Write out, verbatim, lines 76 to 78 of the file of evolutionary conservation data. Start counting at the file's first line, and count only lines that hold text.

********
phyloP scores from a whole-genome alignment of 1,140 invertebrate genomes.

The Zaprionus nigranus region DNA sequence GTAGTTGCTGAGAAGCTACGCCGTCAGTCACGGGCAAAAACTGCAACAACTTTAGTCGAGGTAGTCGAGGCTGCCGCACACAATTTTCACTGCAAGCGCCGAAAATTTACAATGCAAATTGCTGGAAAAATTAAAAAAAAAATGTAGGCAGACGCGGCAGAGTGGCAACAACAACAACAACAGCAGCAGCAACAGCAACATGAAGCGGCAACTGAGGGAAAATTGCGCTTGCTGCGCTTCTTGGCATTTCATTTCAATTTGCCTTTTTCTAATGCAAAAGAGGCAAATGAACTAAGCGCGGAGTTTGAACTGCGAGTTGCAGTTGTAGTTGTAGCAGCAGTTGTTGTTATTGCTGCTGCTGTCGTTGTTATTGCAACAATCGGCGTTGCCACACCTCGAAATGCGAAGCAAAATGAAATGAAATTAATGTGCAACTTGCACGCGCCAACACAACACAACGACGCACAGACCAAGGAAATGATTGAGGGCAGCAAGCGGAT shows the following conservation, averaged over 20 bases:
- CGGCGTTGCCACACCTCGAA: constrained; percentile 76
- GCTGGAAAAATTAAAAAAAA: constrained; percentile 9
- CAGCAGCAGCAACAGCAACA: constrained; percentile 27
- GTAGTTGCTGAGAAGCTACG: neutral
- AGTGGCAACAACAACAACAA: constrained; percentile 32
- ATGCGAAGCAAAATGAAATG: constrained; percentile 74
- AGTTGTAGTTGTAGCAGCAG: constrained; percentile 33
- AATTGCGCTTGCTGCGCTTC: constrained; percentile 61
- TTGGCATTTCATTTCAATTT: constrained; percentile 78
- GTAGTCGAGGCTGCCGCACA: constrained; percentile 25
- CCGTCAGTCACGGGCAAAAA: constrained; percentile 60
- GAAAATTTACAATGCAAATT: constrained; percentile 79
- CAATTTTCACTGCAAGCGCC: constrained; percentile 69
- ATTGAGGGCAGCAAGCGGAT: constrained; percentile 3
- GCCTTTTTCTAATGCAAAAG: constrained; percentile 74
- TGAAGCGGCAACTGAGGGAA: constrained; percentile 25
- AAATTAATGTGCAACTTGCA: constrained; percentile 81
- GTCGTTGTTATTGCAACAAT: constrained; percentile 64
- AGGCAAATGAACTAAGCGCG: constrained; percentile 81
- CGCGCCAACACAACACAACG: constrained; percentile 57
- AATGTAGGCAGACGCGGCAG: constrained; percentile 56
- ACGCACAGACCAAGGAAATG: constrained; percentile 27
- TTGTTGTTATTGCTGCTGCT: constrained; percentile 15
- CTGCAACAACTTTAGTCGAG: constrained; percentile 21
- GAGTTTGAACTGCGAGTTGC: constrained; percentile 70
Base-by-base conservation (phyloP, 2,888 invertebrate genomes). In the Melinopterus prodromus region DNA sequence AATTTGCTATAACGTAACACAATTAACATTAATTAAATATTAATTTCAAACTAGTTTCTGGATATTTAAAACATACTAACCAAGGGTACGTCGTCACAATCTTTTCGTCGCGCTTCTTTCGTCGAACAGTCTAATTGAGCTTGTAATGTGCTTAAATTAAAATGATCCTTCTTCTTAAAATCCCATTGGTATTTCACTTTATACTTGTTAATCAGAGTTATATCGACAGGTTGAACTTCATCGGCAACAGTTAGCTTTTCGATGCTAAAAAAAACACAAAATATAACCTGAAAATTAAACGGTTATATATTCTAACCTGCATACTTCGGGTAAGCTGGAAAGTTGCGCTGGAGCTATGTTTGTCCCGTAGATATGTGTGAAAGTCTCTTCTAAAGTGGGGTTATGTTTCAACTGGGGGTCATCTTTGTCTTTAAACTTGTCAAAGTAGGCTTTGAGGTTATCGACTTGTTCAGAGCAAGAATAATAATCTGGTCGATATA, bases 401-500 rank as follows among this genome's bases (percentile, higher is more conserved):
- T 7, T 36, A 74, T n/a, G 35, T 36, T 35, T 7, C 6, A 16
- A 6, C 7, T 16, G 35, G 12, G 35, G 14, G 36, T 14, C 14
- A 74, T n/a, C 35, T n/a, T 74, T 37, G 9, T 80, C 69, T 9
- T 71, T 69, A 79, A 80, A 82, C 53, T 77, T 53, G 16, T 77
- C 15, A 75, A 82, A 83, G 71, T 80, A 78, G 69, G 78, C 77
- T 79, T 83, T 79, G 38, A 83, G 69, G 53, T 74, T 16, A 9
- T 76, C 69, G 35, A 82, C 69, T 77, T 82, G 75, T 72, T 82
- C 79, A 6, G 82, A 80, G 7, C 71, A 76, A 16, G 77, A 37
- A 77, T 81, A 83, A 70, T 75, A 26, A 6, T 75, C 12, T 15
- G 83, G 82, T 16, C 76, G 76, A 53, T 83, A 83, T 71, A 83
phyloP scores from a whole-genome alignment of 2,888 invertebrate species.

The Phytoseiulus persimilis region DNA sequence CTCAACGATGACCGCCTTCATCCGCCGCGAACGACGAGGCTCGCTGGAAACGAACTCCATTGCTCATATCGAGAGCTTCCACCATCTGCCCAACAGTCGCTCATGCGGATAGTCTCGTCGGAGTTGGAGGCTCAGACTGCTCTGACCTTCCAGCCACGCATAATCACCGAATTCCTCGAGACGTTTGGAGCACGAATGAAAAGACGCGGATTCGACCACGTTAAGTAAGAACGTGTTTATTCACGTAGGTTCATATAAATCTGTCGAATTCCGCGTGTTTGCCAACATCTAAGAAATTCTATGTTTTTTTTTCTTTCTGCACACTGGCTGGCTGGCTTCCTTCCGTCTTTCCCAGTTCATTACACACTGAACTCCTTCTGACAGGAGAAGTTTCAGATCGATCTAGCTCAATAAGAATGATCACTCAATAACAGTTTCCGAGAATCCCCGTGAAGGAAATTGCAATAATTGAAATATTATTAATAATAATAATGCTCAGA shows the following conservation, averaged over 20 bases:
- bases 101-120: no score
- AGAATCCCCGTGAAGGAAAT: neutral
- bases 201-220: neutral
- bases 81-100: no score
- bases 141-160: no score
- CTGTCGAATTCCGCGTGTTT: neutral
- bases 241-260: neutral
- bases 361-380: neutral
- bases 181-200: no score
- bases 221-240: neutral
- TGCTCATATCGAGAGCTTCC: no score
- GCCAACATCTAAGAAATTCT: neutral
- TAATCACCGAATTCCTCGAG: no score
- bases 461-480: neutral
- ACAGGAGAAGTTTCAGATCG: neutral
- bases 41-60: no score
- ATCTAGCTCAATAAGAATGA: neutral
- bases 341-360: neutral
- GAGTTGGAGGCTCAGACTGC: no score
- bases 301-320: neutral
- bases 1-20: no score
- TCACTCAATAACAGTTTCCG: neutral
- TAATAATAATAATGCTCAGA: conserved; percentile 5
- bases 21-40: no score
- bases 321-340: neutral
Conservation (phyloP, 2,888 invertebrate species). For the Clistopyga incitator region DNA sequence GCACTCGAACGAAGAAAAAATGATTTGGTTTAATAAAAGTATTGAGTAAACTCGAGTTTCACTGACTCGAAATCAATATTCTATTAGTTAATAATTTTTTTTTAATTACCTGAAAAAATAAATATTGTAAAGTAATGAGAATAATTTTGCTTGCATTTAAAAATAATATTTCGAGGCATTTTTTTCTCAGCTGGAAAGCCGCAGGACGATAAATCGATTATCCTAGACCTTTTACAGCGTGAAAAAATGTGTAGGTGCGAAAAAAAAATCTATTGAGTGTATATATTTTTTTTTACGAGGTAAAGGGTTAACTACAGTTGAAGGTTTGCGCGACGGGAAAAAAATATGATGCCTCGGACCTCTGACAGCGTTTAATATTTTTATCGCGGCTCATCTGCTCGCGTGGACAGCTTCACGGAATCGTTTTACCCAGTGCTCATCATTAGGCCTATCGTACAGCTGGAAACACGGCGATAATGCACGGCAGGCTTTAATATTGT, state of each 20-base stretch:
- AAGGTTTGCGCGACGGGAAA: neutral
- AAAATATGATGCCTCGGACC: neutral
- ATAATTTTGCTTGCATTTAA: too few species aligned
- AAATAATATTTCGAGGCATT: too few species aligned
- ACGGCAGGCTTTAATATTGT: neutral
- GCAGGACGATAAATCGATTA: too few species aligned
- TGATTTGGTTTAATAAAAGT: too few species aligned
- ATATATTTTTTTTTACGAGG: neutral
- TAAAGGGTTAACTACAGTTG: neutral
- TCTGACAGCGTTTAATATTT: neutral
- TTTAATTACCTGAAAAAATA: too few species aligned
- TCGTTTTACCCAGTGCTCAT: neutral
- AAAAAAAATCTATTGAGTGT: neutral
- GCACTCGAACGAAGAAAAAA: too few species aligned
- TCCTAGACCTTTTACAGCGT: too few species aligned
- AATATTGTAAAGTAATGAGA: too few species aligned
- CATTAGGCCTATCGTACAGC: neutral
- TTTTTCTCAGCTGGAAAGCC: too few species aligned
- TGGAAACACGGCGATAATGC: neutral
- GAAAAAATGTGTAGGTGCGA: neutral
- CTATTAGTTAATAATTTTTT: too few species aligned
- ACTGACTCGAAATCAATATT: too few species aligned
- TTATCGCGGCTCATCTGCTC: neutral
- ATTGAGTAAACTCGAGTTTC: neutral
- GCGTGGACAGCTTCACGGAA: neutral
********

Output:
- TCTGACAGCGTTTAATATTT: neutral
- TTTAATTACCTGAAAAAATA: too few species aligned
- TCGTTTTACCCAGTGCTCAT: neutral